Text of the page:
The Obama Administration clearly doesn’t want to go to war with Iran and risk a disastrous conflagration in the Middle East with potentially devastating consequence for the world economy. But it also is unwilling or unable to engage in serious diplomacy with Tehran — or perhaps it simply recognizes the limited prospects for progress in such a venture given the political dynamics on both sides of the equation. Whatever the reason, the Administration is caught between two stools: It is under domestic political pressure to escalate the confrontation, with Republicans courting the pro-Israel vote by declaring their resolve to get tougher with Iran and branding Obama as feckless. Yet, the Pentagon — and also some high profile Israeli securocrats, such as former Mossad chief Meir Dagan — have made clear that the “military option” the Administration insists is still “on the table” would likely spark a disastrous regional war, and would at best delay Iraq’s progress by a year or two. (Western intelligence agencies currently concur that Iran’s leaders have not yet taken a decision to actually build nuclear weapons, even though they’re steadily accumulating the means to implement such a decision should it be made — both Dagan and former Defense Secretary Robert Gates have warned that military strikes could prompt Iran to choose to build a nuclear deterrent.)
But hawkish voices, including the Israeli government, insist that a moment of crisis is approaching and the window of opportunity to stop Iran developing nuclear weapons capacity is closing.
The Administration insists that the sanctions it has painstakingly put in place at the U.N. and unilaterally among Western powers will provide the effective pressure necessary to persuade Iran to back down. Obama’s U.N. Ambassador, Susan Rice, said recently that sanctions were not an end in themselves but a means to buy time for a “diplomatic solution.” But if by diplomatic solution the Administration means Iran agreeing to Western demands, that may be wishful thinking. On the other hand, a diplomatic compromise that leaves the ability to manufacture nuclear weapons materiel in Iran’s hands will be a tough sell domestically — as well as with allies such as Israel and France. And that’s assuming such a compromise were currently feasible from the Iranian side, where election-year domestic politics also militate against concessions to the West.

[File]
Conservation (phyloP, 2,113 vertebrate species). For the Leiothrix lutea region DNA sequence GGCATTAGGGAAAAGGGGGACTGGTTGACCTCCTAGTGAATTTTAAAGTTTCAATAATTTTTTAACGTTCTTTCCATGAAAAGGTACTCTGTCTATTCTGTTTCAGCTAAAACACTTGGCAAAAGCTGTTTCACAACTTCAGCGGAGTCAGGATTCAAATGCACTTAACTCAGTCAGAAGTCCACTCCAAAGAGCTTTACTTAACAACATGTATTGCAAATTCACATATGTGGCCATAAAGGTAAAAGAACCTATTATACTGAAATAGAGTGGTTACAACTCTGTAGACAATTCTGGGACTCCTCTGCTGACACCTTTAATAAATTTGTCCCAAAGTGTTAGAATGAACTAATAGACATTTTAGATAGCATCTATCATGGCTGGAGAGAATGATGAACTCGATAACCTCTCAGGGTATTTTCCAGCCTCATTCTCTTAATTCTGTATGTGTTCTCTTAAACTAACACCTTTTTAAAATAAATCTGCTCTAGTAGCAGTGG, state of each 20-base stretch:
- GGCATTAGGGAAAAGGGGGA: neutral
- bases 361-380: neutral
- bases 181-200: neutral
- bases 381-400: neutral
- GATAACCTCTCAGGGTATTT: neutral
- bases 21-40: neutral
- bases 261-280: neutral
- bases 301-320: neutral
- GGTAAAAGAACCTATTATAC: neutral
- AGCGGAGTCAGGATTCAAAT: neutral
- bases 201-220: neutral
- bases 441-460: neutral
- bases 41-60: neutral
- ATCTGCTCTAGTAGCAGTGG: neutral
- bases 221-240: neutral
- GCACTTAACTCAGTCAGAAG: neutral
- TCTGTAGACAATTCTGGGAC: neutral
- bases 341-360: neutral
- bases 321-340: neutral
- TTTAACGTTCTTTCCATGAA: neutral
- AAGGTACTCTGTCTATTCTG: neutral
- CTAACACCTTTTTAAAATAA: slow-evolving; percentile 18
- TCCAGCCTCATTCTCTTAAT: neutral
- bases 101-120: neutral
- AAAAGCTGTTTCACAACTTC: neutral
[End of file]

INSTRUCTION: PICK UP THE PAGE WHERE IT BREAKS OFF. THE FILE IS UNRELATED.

The problem facing the Administration is that sanctions may not prove to be an alternative to war — or compromise — and its room to maneuver in an election year will be limited, even as the lack of diplomatic communication between the two sides, as the Pentagon has warned, raises the danger of misunderstandings that could lead to confrontation. The direction of the U.S.-Iran standoff in 2012 may, however, be determined by others: The Israelis insist that they may yet decide to take matters into their own hands by launching military strikes (technical limitations on Israel’s capacity to do the job notwithstanding); China, Russia, Turkey and others are resisting new sanctions and maintaining economic ties with Iran, placing themselves between Tehran and the Western powers and demanding dialogue. Iran’s key Arab rival, Saudi Arabia, is at once confronting Tehran’s allies across the region and also offering dialogue on the nuclear issue. With Obama Administration policy unlikely to provide a game changer in the coming year, the question is, will others force the issue?